by Havann Brown, editor-in-chief
SEPTEMBER 2021 – Twenty years have passed since the attacks on September 11, 2001, an event that devastated the nation and forever changed the lives of many. Nearly 3,000 people were killed, and another 6,000 people were injured. Sept. 11 has become a great divider amongst generations, separating those who witnessed it from those who grew up during the aftermath.
The students of Bio-Med Science Academy were not alive on 9/11. However, Kadence Papantonakis, a sophomore, has a personal connection to that day: her mom, Trisha Shaffer Papantonakis.
“If the plane had crashed a couple of blocks over, my whole family would not be here. My siblings and I would not exist,” Papantonakis said. In 2001, her mom was attending college to study criminal justice and interning at the Pentagon.
“That morning she didn’t have breakfast so she went to ask someone to take her to get some food and that’s when she heard a big crash. Once the planes hit, everyone evacuated and no one was completely sure what happened until they saw the damage,” Papantonakis said when describing her mom’s experience.
Memories of that day remain vivid for many people 20 years later. Two Bio-Med teachers reflected on their whereabouts when they received the news of the attacks.
Mrs. Whitney Mihalik, the eleventh grade college, career, and civics teacher, was 13 years old on 9/11. “It was a week before my 14th birthday, and I was in third period honors social studies,” she said.
“My teacher told us to pay attention to what’s happening. So that was the first time I decided to pay attention to what was going on in the world because I didn’t know who Osma Bin-Laden was. I didn’t know where Afghanistan or Iraq was. But, after that, you didn’t have a choice – everyone knew,” she continued.
Mihalik stated, “After 9/11, everyone in America became super patriotic, which is a good thing. I think patriotism is fine but then that patriotism shifts into some scary nationalism, which I think we are seeing today. With that, comes a shift in what’s acceptable and what Americans should look like. This is my seventh year as a teacher and when teaching history, having that conversation is tricky because I have students and their parents who have opinions on what I should be teaching.”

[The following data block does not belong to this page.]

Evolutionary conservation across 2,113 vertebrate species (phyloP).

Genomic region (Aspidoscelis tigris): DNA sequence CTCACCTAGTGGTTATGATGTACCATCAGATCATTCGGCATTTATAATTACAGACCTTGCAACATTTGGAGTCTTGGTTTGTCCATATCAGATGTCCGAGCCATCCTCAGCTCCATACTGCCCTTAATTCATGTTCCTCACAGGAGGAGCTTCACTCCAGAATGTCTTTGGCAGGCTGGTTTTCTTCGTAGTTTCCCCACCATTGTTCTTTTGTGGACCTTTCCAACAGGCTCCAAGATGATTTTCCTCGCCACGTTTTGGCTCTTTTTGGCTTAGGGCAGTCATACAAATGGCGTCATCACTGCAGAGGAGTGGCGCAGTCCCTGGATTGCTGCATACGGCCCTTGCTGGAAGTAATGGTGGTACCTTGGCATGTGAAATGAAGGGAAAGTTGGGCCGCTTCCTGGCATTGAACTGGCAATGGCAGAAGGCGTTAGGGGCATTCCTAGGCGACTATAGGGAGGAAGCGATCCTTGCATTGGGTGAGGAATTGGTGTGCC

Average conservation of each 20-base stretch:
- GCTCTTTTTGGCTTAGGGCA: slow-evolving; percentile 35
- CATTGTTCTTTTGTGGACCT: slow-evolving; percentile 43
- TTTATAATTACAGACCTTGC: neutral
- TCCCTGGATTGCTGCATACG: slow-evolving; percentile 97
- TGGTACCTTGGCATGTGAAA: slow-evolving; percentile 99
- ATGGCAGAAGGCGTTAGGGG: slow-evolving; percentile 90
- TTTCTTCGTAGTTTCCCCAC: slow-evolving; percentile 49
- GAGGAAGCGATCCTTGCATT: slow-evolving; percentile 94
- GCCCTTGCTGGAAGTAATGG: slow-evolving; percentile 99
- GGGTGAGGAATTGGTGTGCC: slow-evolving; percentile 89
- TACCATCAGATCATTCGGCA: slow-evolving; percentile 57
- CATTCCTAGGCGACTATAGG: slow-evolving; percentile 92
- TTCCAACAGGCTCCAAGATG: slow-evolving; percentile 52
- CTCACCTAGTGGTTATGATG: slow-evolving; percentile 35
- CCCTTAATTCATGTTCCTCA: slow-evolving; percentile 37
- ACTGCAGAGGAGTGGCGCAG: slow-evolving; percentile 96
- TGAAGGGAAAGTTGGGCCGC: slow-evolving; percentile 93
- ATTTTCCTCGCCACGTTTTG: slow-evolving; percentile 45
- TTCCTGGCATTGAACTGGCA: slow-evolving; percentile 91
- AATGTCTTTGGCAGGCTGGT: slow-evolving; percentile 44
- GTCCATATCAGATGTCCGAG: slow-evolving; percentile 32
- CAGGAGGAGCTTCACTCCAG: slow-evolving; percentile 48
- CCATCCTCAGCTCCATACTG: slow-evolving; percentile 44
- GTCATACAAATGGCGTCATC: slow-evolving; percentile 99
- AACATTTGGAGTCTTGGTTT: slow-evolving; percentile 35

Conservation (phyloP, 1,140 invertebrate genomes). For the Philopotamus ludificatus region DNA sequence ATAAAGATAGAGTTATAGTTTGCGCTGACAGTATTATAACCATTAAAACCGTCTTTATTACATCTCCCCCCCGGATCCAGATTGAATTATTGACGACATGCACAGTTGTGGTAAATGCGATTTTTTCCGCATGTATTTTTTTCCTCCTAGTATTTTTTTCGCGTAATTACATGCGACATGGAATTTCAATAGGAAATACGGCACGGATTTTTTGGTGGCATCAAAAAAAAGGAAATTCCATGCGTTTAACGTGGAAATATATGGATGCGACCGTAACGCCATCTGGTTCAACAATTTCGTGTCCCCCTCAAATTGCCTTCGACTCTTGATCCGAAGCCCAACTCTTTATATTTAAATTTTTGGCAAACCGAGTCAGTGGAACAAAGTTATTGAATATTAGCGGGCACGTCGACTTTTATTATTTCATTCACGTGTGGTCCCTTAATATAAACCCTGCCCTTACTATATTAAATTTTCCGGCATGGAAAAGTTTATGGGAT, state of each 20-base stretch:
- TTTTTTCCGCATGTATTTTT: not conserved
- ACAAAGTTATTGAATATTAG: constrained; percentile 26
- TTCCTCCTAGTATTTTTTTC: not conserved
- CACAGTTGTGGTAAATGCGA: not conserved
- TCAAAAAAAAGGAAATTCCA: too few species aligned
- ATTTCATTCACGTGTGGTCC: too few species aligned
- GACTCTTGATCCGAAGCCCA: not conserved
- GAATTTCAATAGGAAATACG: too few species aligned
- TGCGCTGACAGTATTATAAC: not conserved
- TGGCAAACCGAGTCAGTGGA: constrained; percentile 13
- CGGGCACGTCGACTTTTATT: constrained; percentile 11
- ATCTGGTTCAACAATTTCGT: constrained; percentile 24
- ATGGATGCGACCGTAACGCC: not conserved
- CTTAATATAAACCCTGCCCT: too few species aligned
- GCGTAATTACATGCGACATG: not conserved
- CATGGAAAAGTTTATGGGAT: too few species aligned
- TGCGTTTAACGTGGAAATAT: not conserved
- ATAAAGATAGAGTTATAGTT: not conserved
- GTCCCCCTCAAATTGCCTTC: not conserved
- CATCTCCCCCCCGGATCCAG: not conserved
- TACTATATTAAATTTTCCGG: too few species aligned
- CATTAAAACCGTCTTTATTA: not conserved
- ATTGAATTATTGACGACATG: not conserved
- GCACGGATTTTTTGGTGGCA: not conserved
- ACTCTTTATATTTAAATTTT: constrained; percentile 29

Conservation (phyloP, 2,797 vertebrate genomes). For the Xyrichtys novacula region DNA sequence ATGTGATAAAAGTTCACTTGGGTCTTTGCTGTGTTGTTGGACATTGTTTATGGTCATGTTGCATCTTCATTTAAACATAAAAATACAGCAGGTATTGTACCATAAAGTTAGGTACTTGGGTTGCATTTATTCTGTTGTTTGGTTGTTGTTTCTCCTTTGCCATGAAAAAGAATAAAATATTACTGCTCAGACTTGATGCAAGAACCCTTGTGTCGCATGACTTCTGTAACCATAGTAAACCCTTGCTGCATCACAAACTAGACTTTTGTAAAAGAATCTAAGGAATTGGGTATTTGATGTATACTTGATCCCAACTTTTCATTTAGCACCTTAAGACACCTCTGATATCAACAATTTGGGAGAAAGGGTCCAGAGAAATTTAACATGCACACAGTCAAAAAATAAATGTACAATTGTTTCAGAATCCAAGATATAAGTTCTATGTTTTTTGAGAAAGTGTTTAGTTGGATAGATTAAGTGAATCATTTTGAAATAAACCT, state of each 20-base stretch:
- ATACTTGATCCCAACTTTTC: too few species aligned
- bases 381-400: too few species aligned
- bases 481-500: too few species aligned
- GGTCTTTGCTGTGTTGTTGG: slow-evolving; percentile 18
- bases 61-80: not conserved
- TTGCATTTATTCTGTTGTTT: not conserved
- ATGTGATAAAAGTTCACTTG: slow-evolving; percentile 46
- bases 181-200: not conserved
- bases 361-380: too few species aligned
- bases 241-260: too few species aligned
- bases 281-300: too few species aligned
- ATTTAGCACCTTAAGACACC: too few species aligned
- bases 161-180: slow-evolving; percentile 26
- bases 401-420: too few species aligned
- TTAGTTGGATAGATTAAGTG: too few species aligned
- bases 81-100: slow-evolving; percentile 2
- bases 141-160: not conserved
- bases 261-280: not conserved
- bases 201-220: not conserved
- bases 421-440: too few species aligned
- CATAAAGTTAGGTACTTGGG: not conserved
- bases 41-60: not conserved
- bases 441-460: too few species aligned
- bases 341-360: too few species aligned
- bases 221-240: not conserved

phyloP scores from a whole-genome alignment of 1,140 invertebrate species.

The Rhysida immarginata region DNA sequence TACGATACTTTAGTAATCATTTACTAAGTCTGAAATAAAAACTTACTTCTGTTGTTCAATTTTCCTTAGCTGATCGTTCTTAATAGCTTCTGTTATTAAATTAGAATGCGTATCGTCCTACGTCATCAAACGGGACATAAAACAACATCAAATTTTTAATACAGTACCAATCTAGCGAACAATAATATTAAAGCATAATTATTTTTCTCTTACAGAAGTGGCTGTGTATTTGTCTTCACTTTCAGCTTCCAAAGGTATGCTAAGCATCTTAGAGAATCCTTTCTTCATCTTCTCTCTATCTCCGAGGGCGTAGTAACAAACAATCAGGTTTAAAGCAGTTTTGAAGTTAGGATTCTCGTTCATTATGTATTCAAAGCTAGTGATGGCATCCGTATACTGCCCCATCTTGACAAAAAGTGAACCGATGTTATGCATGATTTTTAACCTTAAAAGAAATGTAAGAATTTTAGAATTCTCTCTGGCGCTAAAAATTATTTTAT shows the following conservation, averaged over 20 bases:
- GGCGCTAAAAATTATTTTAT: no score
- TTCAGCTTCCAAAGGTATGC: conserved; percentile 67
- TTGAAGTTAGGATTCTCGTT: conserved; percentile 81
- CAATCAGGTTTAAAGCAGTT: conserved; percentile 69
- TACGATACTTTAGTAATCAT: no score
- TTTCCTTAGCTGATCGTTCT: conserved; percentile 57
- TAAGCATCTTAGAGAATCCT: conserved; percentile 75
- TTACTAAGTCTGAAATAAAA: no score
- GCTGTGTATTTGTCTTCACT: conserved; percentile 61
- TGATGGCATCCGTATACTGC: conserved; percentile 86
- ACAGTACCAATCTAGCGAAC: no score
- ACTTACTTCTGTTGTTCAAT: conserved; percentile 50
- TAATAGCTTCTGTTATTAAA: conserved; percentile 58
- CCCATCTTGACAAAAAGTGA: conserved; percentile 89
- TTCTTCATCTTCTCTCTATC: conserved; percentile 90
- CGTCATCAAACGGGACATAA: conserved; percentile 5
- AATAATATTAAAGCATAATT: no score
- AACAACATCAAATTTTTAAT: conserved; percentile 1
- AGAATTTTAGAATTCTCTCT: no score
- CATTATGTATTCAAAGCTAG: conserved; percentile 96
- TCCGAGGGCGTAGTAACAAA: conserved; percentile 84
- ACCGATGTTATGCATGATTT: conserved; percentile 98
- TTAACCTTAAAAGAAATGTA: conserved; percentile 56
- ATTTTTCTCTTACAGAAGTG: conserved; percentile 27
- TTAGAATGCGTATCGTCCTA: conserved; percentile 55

Ms. Tracie McFerren, the sophomore English teacher, worked as the art director for Cleveland/Akron Family Magazine at the time. “The plane that ended up going down in Shanksville, Pennsylvania actually flew over Cleveland airspace,” she said. “There were rumors that there was also a suspicious plane at Cleveland Hopkins Airport that was being held or detained, so they evacuated everyone in downtown Cleveland… I remember driving home and thinking, ‘the world is never going to be the same again.’”
When asked if she felt students were becoming less aware of the effects the 9/11 attacks had on the United States, McFerren replied, “Students know about it, they’ve heard about it, they know what happened, and all of the basic facts, but it is hard to get across the feelings on that day. You can describe how you felt and what you saw, but it is hard to express to someone who didn’t experience the same moment of shock that we all felt.”
Members of Generation Z, those born after 1996, have only hazy memories of the 9/11 attacks or learned about them secondhand.
Logan Hoskinson, a freshman, learned about the attacks in school. “I was in third grade in my social studies class when my teacher decided to talk about 9/11 finally, but they didn’t say very much. We watched three YouTube videos about it, and that was mainly it,” he said.
Senior Ian Ruehr stated, “If it came up in conversation in class, we would talk about it for a little bit, but it was never something that we really went out of our way to talk about.”
Growing up in a post-9/11 world meant developments like stricter airport security, extreme patriotism, or the U.S. war on terror have always been a reality for students.
Alex Hale-Hartman, a senior, felt that after the attacks, American ideals were imposed upon everyone, furthering Islamophobic sentiment. “When I read up on 9/11, I become very grossed out and disgusted by democracy spreaders who wanted to tear down other people’s way of living just because they thought ours was better, ” said Hale-Hartman. “People are extremely closed off to non-western points of view,” he remarked.
Ruehr stated, “When I was younger, I always heard about the Taliban and ISIS and all of the terrorist attacks. I have definitely grown, and my world views have improved, but those early years definitely set a groundwork that I’m still working to fix.”
9/11 was the defining moment for many individuals, impacting their hopes, fears, and futures. Both consciously and unconsciously, the events of 9/11 have shaped the way society is viewed, even for the younger generations that did not live through it.